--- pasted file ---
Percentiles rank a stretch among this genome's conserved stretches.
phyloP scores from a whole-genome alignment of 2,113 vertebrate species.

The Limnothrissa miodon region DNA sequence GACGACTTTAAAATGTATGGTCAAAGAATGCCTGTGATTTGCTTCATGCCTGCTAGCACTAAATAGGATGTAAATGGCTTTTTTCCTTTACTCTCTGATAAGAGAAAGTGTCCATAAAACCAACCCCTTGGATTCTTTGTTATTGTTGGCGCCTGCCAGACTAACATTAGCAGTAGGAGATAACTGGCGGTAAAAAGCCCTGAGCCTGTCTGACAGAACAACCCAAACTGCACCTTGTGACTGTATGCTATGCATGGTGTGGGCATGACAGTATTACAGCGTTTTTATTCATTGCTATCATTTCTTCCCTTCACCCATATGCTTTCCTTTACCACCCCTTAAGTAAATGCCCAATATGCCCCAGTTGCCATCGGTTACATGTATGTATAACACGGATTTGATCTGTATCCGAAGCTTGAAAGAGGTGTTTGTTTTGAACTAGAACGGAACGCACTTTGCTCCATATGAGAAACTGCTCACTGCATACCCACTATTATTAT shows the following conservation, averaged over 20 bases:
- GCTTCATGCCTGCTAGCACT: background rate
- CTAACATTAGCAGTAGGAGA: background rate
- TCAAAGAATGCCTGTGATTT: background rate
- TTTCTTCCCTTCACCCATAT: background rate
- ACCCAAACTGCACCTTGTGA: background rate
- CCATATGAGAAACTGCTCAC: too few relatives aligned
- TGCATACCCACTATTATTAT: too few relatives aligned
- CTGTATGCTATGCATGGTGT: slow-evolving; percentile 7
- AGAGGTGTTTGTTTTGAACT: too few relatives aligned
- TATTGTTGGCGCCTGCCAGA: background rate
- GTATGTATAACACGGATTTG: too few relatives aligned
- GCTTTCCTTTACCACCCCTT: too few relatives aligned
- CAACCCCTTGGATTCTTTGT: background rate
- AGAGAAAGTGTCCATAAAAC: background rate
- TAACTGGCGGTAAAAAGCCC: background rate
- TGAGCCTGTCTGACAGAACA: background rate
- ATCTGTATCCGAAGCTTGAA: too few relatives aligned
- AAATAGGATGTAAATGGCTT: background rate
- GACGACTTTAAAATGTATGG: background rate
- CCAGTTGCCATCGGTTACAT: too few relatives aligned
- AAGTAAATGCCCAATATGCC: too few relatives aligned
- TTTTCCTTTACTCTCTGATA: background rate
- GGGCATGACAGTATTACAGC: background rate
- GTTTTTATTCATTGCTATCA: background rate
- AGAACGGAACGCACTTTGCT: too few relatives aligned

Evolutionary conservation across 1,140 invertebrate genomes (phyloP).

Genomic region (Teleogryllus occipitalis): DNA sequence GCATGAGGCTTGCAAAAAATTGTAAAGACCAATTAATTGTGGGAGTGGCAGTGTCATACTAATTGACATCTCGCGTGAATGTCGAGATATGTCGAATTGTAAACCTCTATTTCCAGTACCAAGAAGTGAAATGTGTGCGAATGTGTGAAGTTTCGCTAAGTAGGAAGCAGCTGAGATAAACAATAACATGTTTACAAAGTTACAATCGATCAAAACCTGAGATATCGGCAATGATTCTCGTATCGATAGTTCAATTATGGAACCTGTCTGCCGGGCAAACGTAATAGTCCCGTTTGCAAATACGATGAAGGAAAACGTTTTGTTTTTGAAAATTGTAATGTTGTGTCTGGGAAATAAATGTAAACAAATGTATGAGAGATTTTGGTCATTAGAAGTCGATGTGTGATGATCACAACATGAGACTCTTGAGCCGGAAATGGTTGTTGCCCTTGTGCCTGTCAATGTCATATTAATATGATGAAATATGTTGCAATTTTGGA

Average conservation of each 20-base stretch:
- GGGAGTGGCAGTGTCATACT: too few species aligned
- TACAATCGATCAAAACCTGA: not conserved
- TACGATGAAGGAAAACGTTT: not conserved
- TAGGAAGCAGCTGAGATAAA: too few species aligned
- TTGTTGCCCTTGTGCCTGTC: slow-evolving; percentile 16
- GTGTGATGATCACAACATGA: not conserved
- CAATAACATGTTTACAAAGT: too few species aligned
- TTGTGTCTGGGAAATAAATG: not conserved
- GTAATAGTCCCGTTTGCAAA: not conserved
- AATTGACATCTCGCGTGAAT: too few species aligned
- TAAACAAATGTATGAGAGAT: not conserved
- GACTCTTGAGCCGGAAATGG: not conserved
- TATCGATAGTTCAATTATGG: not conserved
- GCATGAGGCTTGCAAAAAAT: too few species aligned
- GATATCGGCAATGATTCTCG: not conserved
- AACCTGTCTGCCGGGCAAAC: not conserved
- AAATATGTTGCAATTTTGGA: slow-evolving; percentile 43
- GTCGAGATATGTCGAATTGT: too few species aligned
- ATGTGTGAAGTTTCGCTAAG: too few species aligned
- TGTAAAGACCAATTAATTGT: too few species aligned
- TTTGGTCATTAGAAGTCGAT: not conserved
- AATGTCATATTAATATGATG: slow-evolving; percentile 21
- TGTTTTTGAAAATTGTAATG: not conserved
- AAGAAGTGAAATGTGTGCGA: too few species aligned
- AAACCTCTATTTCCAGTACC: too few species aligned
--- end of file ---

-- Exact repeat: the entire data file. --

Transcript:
Percentiles rank a stretch among this genome's conserved stretches.
phyloP scores from a whole-genome alignment of 2,113 vertebrate species.

The Limnothrissa miodon region DNA sequence GACGACTTTAAAATGTATGGTCAAAGAATGCCTGTGATTTGCTTCATGCCTGCTAGCACTAAATAGGATGTAAATGGCTTTTTTCCTTTACTCTCTGATAAGAGAAAGTGTCCATAAAACCAACCCCTTGGATTCTTTGTTATTGTTGGCGCCTGCCAGACTAACATTAGCAGTAGGAGATAACTGGCGGTAAAAAGCCCTGAGCCTGTCTGACAGAACAACCCAAACTGCACCTTGTGACTGTATGCTATGCATGGTGTGGGCATGACAGTATTACAGCGTTTTTATTCATTGCTATCATTTCTTCCCTTCACCCATATGCTTTCCTTTACCACCCCTTAAGTAAATGCCCAATATGCCCCAGTTGCCATCGGTTACATGTATGTATAACACGGATTTGATCTGTATCCGAAGCTTGAAAGAGGTGTTTGTTTTGAACTAGAACGGAACGCACTTTGCTCCATATGAGAAACTGCTCACTGCATACCCACTATTATTAT shows the following conservation, averaged over 20 bases:
- GCTTCATGCCTGCTAGCACT: background rate
- CTAACATTAGCAGTAGGAGA: background rate
- TCAAAGAATGCCTGTGATTT: background rate
- TTTCTTCCCTTCACCCATAT: background rate
- ACCCAAACTGCACCTTGTGA: background rate
- CCATATGAGAAACTGCTCAC: too few relatives aligned
- TGCATACCCACTATTATTAT: too few relatives aligned
- CTGTATGCTATGCATGGTGT: slow-evolving; percentile 7
- AGAGGTGTTTGTTTTGAACT: too few relatives aligned
- TATTGTTGGCGCCTGCCAGA: background rate
- GTATGTATAACACGGATTTG: too few relatives aligned
- GCTTTCCTTTACCACCCCTT: too few relatives aligned
- CAACCCCTTGGATTCTTTGT: background rate
- AGAGAAAGTGTCCATAAAAC: background rate
- TAACTGGCGGTAAAAAGCCC: background rate
- TGAGCCTGTCTGACAGAACA: background rate
- ATCTGTATCCGAAGCTTGAA: too few relatives aligned
- AAATAGGATGTAAATGGCTT: background rate
- GACGACTTTAAAATGTATGG: background rate
- CCAGTTGCCATCGGTTACAT: too few relatives aligned
- AAGTAAATGCCCAATATGCC: too few relatives aligned
- TTTTCCTTTACTCTCTGATA: background rate
- GGGCATGACAGTATTACAGC: background rate
- GTTTTTATTCATTGCTATCA: background rate
- AGAACGGAACGCACTTTGCT: too few relatives aligned

Evolutionary conservation across 1,140 invertebrate genomes (phyloP).

Genomic region (Teleogryllus occipitalis): DNA sequence GCATGAGGCTTGCAAAAAATTGTAAAGACCAATTAATTGTGGGAGTGGCAGTGTCATACTAATTGACATCTCGCGTGAATGTCGAGATATGTCGAATTGTAAACCTCTATTTCCAGTACCAAGAAGTGAAATGTGTGCGAATGTGTGAAGTTTCGCTAAGTAGGAAGCAGCTGAGATAAACAATAACATGTTTACAAAGTTACAATCGATCAAAACCTGAGATATCGGCAATGATTCTCGTATCGATAGTTCAATTATGGAACCTGTCTGCCGGGCAAACGTAATAGTCCCGTTTGCAAATACGATGAAGGAAAACGTTTTGTTTTTGAAAATTGTAATGTTGTGTCTGGGAAATAAATGTAAACAAATGTATGAGAGATTTTGGTCATTAGAAGTCGATGTGTGATGATCACAACATGAGACTCTTGAGCCGGAAATGGTTGTTGCCCTTGTGCCTGTCAATGTCATATTAATATGATGAAATATGTTGCAATTTTGGA

Average conservation of each 20-base stretch:
- GGGAGTGGCAGTGTCATACT: too few species aligned
- TACAATCGATCAAAACCTGA: not conserved
- TACGATGAAGGAAAACGTTT: not conserved
- TAGGAAGCAGCTGAGATAAA: too few species aligned
- TTGTTGCCCTTGTGCCTGTC: slow-evolving; percentile 16
- GTGTGATGATCACAACATGA: not conserved
- CAATAACATGTTTACAAAGT: too few species aligned
- TTGTGTCTGGGAAATAAATG: not conserved
- GTAATAGTCCCGTTTGCAAA: not conserved
- AATTGACATCTCGCGTGAAT: too few species aligned
- TAAACAAATGTATGAGAGAT: not conserved
- GACTCTTGAGCCGGAAATGG: not conserved
- TATCGATAGTTCAATTATGG: not conserved
- GCATGAGGCTTGCAAAAAAT: too few species aligned
- GATATCGGCAATGATTCTCG: not conserved
- AACCTGTCTGCCGGGCAAAC: not conserved
- AAATATGTTGCAATTTTGGA: slow-evolving; percentile 43
- GTCGAGATATGTCGAATTGT: too few species aligned
- ATGTGTGAAGTTTCGCTAAG: too few species aligned
- TGTAAAGACCAATTAATTGT: too few species aligned
- TTTGGTCATTAGAAGTCGAT: not conserved
- AATGTCATATTAATATGATG: slow-evolving; percentile 21
- TGTTTTTGAAAATTGTAATG: not conserved
- AAGAAGTGAAATGTGTGCGA: too few species aligned
- AAACCTCTATTTCCAGTACC: too few species aligned